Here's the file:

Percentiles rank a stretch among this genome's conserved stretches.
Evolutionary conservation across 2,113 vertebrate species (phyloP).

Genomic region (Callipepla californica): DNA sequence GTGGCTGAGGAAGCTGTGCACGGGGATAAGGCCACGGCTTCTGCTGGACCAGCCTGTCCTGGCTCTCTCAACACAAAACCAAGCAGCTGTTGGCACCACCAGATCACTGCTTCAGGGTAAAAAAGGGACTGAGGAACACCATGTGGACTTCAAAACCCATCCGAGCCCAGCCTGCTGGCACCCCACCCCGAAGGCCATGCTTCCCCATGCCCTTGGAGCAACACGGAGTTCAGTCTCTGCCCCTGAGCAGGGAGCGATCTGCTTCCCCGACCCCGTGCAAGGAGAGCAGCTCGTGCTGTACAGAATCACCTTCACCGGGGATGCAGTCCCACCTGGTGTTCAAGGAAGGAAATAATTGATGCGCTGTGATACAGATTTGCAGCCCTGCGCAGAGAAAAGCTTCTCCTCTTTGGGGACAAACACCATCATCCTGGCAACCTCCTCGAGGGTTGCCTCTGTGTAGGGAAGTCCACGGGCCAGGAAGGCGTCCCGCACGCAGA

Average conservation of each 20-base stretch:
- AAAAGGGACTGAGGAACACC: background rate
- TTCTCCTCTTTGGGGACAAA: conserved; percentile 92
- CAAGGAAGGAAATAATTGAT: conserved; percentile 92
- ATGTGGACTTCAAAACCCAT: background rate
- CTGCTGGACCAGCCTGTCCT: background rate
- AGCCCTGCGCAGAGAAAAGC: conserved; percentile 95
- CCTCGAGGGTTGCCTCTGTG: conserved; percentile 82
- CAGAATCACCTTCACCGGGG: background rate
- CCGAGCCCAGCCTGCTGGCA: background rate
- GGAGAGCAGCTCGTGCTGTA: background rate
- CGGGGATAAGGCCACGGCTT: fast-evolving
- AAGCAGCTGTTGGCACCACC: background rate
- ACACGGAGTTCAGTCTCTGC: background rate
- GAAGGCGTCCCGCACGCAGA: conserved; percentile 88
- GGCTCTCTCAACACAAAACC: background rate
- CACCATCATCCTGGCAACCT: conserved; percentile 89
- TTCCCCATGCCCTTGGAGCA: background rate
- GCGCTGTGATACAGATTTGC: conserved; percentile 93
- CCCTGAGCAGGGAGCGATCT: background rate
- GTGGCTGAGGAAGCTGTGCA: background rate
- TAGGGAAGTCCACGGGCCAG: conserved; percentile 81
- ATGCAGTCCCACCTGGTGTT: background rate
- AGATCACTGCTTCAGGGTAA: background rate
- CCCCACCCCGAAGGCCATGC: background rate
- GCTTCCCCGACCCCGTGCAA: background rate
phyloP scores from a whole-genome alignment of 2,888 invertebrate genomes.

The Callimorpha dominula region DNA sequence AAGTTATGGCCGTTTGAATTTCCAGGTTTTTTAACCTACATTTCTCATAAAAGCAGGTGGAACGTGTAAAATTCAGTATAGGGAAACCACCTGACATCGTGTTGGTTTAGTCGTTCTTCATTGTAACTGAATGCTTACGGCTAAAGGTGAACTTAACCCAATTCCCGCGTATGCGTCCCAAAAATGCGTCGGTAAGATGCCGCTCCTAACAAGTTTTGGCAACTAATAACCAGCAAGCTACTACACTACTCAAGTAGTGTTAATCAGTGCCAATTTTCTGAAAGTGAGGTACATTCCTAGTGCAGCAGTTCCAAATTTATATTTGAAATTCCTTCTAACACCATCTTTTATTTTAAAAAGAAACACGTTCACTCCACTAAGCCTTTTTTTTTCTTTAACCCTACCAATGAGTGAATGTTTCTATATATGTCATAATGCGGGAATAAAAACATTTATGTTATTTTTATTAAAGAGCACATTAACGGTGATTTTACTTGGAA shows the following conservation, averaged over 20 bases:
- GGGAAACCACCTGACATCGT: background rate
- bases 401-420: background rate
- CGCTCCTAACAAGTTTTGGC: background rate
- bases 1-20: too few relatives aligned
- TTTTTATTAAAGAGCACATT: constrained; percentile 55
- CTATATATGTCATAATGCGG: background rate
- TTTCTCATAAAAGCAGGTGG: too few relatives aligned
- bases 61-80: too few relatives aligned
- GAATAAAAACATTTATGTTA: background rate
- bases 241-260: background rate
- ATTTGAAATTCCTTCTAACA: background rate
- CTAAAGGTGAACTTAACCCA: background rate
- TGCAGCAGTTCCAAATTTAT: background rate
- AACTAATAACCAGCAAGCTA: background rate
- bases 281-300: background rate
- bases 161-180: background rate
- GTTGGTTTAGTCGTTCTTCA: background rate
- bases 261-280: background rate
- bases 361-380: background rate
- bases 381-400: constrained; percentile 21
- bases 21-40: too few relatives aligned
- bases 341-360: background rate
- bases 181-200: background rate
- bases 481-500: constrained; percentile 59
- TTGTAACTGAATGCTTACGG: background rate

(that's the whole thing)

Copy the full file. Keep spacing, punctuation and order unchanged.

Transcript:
Percentiles rank a stretch among this genome's conserved stretches.
Evolutionary conservation across 2,113 vertebrate species (phyloP).

Genomic region (Callipepla californica): DNA sequence GTGGCTGAGGAAGCTGTGCACGGGGATAAGGCCACGGCTTCTGCTGGACCAGCCTGTCCTGGCTCTCTCAACACAAAACCAAGCAGCTGTTGGCACCACCAGATCACTGCTTCAGGGTAAAAAAGGGACTGAGGAACACCATGTGGACTTCAAAACCCATCCGAGCCCAGCCTGCTGGCACCCCACCCCGAAGGCCATGCTTCCCCATGCCCTTGGAGCAACACGGAGTTCAGTCTCTGCCCCTGAGCAGGGAGCGATCTGCTTCCCCGACCCCGTGCAAGGAGAGCAGCTCGTGCTGTACAGAATCACCTTCACCGGGGATGCAGTCCCACCTGGTGTTCAAGGAAGGAAATAATTGATGCGCTGTGATACAGATTTGCAGCCCTGCGCAGAGAAAAGCTTCTCCTCTTTGGGGACAAACACCATCATCCTGGCAACCTCCTCGAGGGTTGCCTCTGTGTAGGGAAGTCCACGGGCCAGGAAGGCGTCCCGCACGCAGA

Average conservation of each 20-base stretch:
- AAAAGGGACTGAGGAACACC: background rate
- TTCTCCTCTTTGGGGACAAA: conserved; percentile 92
- CAAGGAAGGAAATAATTGAT: conserved; percentile 92
- ATGTGGACTTCAAAACCCAT: background rate
- CTGCTGGACCAGCCTGTCCT: background rate
- AGCCCTGCGCAGAGAAAAGC: conserved; percentile 95
- CCTCGAGGGTTGCCTCTGTG: conserved; percentile 82
- CAGAATCACCTTCACCGGGG: background rate
- CCGAGCCCAGCCTGCTGGCA: background rate
- GGAGAGCAGCTCGTGCTGTA: background rate
- CGGGGATAAGGCCACGGCTT: fast-evolving
- AAGCAGCTGTTGGCACCACC: background rate
- ACACGGAGTTCAGTCTCTGC: background rate
- GAAGGCGTCCCGCACGCAGA: conserved; percentile 88
- GGCTCTCTCAACACAAAACC: background rate
- CACCATCATCCTGGCAACCT: conserved; percentile 89
- TTCCCCATGCCCTTGGAGCA: background rate
- GCGCTGTGATACAGATTTGC: conserved; percentile 93
- CCCTGAGCAGGGAGCGATCT: background rate
- GTGGCTGAGGAAGCTGTGCA: background rate
- TAGGGAAGTCCACGGGCCAG: conserved; percentile 81
- ATGCAGTCCCACCTGGTGTT: background rate
- AGATCACTGCTTCAGGGTAA: background rate
- CCCCACCCCGAAGGCCATGC: background rate
- GCTTCCCCGACCCCGTGCAA: background rate
phyloP scores from a whole-genome alignment of 2,888 invertebrate genomes.

The Callimorpha dominula region DNA sequence AAGTTATGGCCGTTTGAATTTCCAGGTTTTTTAACCTACATTTCTCATAAAAGCAGGTGGAACGTGTAAAATTCAGTATAGGGAAACCACCTGACATCGTGTTGGTTTAGTCGTTCTTCATTGTAACTGAATGCTTACGGCTAAAGGTGAACTTAACCCAATTCCCGCGTATGCGTCCCAAAAATGCGTCGGTAAGATGCCGCTCCTAACAAGTTTTGGCAACTAATAACCAGCAAGCTACTACACTACTCAAGTAGTGTTAATCAGTGCCAATTTTCTGAAAGTGAGGTACATTCCTAGTGCAGCAGTTCCAAATTTATATTTGAAATTCCTTCTAACACCATCTTTTATTTTAAAAAGAAACACGTTCACTCCACTAAGCCTTTTTTTTTCTTTAACCCTACCAATGAGTGAATGTTTCTATATATGTCATAATGCGGGAATAAAAACATTTATGTTATTTTTATTAAAGAGCACATTAACGGTGATTTTACTTGGAA shows the following conservation, averaged over 20 bases:
- GGGAAACCACCTGACATCGT: background rate
- bases 401-420: background rate
- CGCTCCTAACAAGTTTTGGC: background rate
- bases 1-20: too few relatives aligned
- TTTTTATTAAAGAGCACATT: constrained; percentile 55
- CTATATATGTCATAATGCGG: background rate
- TTTCTCATAAAAGCAGGTGG: too few relatives aligned
- bases 61-80: too few relatives aligned
- GAATAAAAACATTTATGTTA: background rate
- bases 241-260: background rate
- ATTTGAAATTCCTTCTAACA: background rate
- CTAAAGGTGAACTTAACCCA: background rate
- TGCAGCAGTTCCAAATTTAT: background rate
- AACTAATAACCAGCAAGCTA: background rate
- bases 281-300: background rate
- bases 161-180: background rate
- GTTGGTTTAGTCGTTCTTCA: background rate
- bases 261-280: background rate
- bases 361-380: background rate
- bases 381-400: constrained; percentile 21
- bases 21-40: too few relatives aligned
- bases 341-360: background rate
- bases 181-200: background rate
- bases 481-500: constrained; percentile 59
- TTGTAACTGAATGCTTACGG: background rate